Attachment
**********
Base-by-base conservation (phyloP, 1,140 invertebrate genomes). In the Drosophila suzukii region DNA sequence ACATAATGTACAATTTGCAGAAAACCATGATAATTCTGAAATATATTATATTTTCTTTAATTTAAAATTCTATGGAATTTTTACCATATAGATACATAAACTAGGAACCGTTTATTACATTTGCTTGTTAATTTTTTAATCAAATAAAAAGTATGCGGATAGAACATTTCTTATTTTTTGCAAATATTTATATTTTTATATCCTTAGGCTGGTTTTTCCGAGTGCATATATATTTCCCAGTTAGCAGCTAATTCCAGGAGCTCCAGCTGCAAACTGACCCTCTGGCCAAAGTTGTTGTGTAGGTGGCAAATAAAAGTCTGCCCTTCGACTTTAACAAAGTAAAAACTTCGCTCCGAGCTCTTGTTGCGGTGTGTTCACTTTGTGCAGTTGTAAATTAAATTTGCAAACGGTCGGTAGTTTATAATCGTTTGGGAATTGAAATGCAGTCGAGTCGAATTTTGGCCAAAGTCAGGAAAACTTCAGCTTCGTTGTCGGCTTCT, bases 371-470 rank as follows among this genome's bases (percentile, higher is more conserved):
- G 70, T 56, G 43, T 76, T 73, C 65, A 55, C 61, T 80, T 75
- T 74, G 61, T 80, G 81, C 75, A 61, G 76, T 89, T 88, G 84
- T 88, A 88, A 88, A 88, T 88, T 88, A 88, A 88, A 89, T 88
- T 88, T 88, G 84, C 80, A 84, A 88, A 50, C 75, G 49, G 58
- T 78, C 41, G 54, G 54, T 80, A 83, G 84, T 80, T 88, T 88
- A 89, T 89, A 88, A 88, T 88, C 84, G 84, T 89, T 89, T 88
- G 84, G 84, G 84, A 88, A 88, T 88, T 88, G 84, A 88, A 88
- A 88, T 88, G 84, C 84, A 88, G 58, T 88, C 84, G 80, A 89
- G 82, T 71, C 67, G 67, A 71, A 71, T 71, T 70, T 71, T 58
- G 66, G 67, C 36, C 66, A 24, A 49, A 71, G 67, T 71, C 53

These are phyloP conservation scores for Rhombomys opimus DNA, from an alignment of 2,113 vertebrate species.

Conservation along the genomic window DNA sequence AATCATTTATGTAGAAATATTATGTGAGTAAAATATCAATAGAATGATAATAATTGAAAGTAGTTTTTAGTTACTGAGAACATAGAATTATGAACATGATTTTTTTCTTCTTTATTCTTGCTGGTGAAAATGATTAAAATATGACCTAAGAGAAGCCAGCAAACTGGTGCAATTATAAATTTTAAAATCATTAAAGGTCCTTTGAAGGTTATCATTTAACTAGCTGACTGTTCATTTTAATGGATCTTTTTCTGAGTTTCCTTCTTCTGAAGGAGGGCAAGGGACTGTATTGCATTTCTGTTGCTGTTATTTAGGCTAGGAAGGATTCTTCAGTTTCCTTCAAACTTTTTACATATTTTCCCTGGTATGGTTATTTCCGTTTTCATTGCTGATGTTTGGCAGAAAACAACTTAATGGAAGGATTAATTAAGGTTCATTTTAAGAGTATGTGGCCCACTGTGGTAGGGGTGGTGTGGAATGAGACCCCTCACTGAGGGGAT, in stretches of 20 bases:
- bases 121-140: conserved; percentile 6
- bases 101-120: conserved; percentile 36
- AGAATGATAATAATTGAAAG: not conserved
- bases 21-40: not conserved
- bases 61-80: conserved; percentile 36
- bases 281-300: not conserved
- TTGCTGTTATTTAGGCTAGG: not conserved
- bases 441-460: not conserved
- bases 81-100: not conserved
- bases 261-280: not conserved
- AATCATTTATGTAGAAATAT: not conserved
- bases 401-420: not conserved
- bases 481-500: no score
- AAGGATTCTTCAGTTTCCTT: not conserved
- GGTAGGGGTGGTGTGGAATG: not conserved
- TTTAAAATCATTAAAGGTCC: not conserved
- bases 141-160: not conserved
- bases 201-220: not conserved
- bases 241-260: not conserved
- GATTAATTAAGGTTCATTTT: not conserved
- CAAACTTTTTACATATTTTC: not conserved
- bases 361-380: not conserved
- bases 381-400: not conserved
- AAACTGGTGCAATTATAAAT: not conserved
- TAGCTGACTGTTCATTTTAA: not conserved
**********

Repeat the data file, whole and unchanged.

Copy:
Base-by-base conservation (phyloP, 1,140 invertebrate genomes). In the Drosophila suzukii region DNA sequence ACATAATGTACAATTTGCAGAAAACCATGATAATTCTGAAATATATTATATTTTCTTTAATTTAAAATTCTATGGAATTTTTACCATATAGATACATAAACTAGGAACCGTTTATTACATTTGCTTGTTAATTTTTTAATCAAATAAAAAGTATGCGGATAGAACATTTCTTATTTTTTGCAAATATTTATATTTTTATATCCTTAGGCTGGTTTTTCCGAGTGCATATATATTTCCCAGTTAGCAGCTAATTCCAGGAGCTCCAGCTGCAAACTGACCCTCTGGCCAAAGTTGTTGTGTAGGTGGCAAATAAAAGTCTGCCCTTCGACTTTAACAAAGTAAAAACTTCGCTCCGAGCTCTTGTTGCGGTGTGTTCACTTTGTGCAGTTGTAAATTAAATTTGCAAACGGTCGGTAGTTTATAATCGTTTGGGAATTGAAATGCAGTCGAGTCGAATTTTGGCCAAAGTCAGGAAAACTTCAGCTTCGTTGTCGGCTTCT, bases 371-470 rank as follows among this genome's bases (percentile, higher is more conserved):
- G 70, T 56, G 43, T 76, T 73, C 65, A 55, C 61, T 80, T 75
- T 74, G 61, T 80, G 81, C 75, A 61, G 76, T 89, T 88, G 84
- T 88, A 88, A 88, A 88, T 88, T 88, A 88, A 88, A 89, T 88
- T 88, T 88, G 84, C 80, A 84, A 88, A 50, C 75, G 49, G 58
- T 78, C 41, G 54, G 54, T 80, A 83, G 84, T 80, T 88, T 88
- A 89, T 89, A 88, A 88, T 88, C 84, G 84, T 89, T 89, T 88
- G 84, G 84, G 84, A 88, A 88, T 88, T 88, G 84, A 88, A 88
- A 88, T 88, G 84, C 84, A 88, G 58, T 88, C 84, G 80, A 89
- G 82, T 71, C 67, G 67, A 71, A 71, T 71, T 70, T 71, T 58
- G 66, G 67, C 36, C 66, A 24, A 49, A 71, G 67, T 71, C 53

These are phyloP conservation scores for Rhombomys opimus DNA, from an alignment of 2,113 vertebrate species.

Conservation along the genomic window DNA sequence AATCATTTATGTAGAAATATTATGTGAGTAAAATATCAATAGAATGATAATAATTGAAAGTAGTTTTTAGTTACTGAGAACATAGAATTATGAACATGATTTTTTTCTTCTTTATTCTTGCTGGTGAAAATGATTAAAATATGACCTAAGAGAAGCCAGCAAACTGGTGCAATTATAAATTTTAAAATCATTAAAGGTCCTTTGAAGGTTATCATTTAACTAGCTGACTGTTCATTTTAATGGATCTTTTTCTGAGTTTCCTTCTTCTGAAGGAGGGCAAGGGACTGTATTGCATTTCTGTTGCTGTTATTTAGGCTAGGAAGGATTCTTCAGTTTCCTTCAAACTTTTTACATATTTTCCCTGGTATGGTTATTTCCGTTTTCATTGCTGATGTTTGGCAGAAAACAACTTAATGGAAGGATTAATTAAGGTTCATTTTAAGAGTATGTGGCCCACTGTGGTAGGGGTGGTGTGGAATGAGACCCCTCACTGAGGGGAT, in stretches of 20 bases:
- bases 121-140: conserved; percentile 6
- bases 101-120: conserved; percentile 36
- AGAATGATAATAATTGAAAG: not conserved
- bases 21-40: not conserved
- bases 61-80: conserved; percentile 36
- bases 281-300: not conserved
- TTGCTGTTATTTAGGCTAGG: not conserved
- bases 441-460: not conserved
- bases 81-100: not conserved
- bases 261-280: not conserved
- AATCATTTATGTAGAAATAT: not conserved
- bases 401-420: not conserved
- bases 481-500: no score
- AAGGATTCTTCAGTTTCCTT: not conserved
- GGTAGGGGTGGTGTGGAATG: not conserved
- TTTAAAATCATTAAAGGTCC: not conserved
- bases 141-160: not conserved
- bases 201-220: not conserved
- bases 241-260: not conserved
- GATTAATTAAGGTTCATTTT: not conserved
- CAAACTTTTTACATATTTTC: not conserved
- bases 361-380: not conserved
- bases 381-400: not conserved
- AAACTGGTGCAATTATAAAT: not conserved
- TAGCTGACTGTTCATTTTAA: not conserved